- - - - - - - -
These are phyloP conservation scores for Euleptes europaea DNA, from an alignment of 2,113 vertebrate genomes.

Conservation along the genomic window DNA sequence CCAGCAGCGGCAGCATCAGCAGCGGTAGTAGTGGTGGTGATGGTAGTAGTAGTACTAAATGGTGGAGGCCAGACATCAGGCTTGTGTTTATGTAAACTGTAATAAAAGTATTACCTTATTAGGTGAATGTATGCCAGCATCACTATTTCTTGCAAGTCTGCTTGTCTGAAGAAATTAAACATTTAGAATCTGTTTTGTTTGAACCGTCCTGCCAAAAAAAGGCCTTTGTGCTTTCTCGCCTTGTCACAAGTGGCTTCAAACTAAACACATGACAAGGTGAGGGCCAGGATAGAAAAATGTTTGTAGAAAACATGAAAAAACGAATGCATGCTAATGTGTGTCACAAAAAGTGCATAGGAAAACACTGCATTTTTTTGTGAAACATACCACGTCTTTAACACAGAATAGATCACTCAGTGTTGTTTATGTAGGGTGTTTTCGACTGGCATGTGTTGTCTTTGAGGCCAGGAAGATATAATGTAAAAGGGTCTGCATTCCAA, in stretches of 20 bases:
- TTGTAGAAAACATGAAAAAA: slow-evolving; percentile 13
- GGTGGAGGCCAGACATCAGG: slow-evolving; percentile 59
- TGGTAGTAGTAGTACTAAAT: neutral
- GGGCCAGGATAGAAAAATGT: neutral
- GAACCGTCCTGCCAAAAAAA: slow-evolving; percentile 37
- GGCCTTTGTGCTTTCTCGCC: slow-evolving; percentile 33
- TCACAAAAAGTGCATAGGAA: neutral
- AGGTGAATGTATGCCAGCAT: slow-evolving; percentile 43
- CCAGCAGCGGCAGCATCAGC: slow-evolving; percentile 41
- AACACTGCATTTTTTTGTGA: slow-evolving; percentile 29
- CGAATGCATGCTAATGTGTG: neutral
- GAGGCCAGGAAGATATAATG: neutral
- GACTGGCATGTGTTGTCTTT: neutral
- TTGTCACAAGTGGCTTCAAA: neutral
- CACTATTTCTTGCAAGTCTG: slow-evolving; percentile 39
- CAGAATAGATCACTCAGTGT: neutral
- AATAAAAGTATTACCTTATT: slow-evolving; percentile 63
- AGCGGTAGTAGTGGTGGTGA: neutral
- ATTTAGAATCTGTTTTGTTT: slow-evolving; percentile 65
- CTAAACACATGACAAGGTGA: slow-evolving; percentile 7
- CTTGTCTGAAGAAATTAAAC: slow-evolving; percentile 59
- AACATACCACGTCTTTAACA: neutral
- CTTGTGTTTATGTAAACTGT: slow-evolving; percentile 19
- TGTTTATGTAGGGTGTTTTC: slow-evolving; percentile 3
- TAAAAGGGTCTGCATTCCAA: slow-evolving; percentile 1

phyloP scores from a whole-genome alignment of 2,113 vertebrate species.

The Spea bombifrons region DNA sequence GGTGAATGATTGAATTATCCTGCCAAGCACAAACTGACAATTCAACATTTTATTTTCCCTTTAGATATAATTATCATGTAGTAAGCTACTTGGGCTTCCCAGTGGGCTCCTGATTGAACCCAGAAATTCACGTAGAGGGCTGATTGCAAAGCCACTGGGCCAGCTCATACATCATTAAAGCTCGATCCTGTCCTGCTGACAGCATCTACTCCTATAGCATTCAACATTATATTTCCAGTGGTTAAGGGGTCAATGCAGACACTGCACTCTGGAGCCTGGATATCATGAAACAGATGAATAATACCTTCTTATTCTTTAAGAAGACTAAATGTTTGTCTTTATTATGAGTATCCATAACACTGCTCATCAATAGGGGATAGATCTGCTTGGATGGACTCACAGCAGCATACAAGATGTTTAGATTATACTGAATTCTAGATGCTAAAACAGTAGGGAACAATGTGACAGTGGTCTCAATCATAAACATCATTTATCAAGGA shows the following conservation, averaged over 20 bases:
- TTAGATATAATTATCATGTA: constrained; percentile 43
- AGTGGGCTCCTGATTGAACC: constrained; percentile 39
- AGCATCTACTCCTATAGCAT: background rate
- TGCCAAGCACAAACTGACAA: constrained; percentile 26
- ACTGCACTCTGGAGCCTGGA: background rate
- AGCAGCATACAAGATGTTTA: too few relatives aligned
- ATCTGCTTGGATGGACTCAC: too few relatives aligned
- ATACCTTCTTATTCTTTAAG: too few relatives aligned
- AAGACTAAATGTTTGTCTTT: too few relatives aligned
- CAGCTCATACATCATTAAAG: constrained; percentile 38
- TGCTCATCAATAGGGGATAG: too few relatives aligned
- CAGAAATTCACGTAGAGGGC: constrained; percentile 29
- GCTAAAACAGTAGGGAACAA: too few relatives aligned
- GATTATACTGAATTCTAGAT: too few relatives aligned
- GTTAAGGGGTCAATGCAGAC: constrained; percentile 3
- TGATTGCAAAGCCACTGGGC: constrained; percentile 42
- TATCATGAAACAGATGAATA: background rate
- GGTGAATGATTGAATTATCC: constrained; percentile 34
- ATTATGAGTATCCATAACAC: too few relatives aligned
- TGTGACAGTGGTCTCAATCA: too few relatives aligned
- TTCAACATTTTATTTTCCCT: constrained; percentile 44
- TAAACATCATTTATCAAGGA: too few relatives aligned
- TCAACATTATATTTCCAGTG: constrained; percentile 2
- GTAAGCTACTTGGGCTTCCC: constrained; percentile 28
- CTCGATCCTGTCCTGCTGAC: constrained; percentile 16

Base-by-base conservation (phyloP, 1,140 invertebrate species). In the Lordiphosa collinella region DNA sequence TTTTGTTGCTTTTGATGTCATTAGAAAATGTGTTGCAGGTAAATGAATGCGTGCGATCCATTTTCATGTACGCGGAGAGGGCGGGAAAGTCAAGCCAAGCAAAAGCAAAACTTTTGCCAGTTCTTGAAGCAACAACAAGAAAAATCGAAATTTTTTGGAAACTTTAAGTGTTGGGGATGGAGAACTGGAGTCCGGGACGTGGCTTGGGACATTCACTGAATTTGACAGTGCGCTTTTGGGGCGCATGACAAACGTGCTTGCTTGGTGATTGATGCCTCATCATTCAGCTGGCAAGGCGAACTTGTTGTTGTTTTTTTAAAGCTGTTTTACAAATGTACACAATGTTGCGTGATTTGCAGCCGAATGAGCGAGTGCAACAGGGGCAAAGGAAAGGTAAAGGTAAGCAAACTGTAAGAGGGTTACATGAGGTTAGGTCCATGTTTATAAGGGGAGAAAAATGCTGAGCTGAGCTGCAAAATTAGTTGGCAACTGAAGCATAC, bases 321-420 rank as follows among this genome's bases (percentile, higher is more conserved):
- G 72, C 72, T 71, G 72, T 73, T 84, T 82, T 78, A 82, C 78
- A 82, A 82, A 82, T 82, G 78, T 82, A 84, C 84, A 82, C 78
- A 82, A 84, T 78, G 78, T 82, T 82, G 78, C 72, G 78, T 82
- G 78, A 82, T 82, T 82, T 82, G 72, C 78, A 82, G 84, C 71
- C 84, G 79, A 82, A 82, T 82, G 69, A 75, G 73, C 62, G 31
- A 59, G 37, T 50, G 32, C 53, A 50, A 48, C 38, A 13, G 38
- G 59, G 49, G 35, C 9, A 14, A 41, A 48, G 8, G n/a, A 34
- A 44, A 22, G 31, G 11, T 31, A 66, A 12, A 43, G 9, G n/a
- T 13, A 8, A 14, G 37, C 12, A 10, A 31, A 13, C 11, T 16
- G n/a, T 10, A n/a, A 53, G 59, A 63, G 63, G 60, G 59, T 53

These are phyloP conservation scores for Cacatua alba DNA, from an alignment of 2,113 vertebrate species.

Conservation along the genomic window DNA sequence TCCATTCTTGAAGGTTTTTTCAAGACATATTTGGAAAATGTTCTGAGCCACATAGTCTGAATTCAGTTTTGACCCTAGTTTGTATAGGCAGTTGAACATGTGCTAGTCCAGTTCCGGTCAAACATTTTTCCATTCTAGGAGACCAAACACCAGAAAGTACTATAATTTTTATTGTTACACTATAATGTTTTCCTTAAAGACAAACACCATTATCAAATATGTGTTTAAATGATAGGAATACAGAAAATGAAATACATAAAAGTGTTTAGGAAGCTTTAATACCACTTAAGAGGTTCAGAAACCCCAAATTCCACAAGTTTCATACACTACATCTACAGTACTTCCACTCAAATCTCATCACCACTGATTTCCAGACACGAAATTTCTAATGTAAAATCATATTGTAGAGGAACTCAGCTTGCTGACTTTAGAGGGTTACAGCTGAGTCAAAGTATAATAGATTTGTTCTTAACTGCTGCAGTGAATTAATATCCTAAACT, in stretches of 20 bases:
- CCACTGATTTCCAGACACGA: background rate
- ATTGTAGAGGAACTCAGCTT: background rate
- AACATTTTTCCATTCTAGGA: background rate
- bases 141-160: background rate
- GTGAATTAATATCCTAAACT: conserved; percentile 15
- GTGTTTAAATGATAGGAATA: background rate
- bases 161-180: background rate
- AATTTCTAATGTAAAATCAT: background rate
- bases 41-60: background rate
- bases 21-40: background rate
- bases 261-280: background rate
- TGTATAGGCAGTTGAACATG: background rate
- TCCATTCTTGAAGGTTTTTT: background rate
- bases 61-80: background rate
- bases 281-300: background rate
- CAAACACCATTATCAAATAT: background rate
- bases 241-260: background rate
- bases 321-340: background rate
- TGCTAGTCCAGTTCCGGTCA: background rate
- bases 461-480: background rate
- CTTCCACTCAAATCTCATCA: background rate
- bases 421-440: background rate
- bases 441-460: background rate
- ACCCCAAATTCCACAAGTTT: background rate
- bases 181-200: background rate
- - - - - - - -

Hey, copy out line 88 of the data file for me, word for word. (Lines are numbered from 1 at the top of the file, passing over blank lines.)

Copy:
- CTTCCACTCAAATCTCATCA: background rate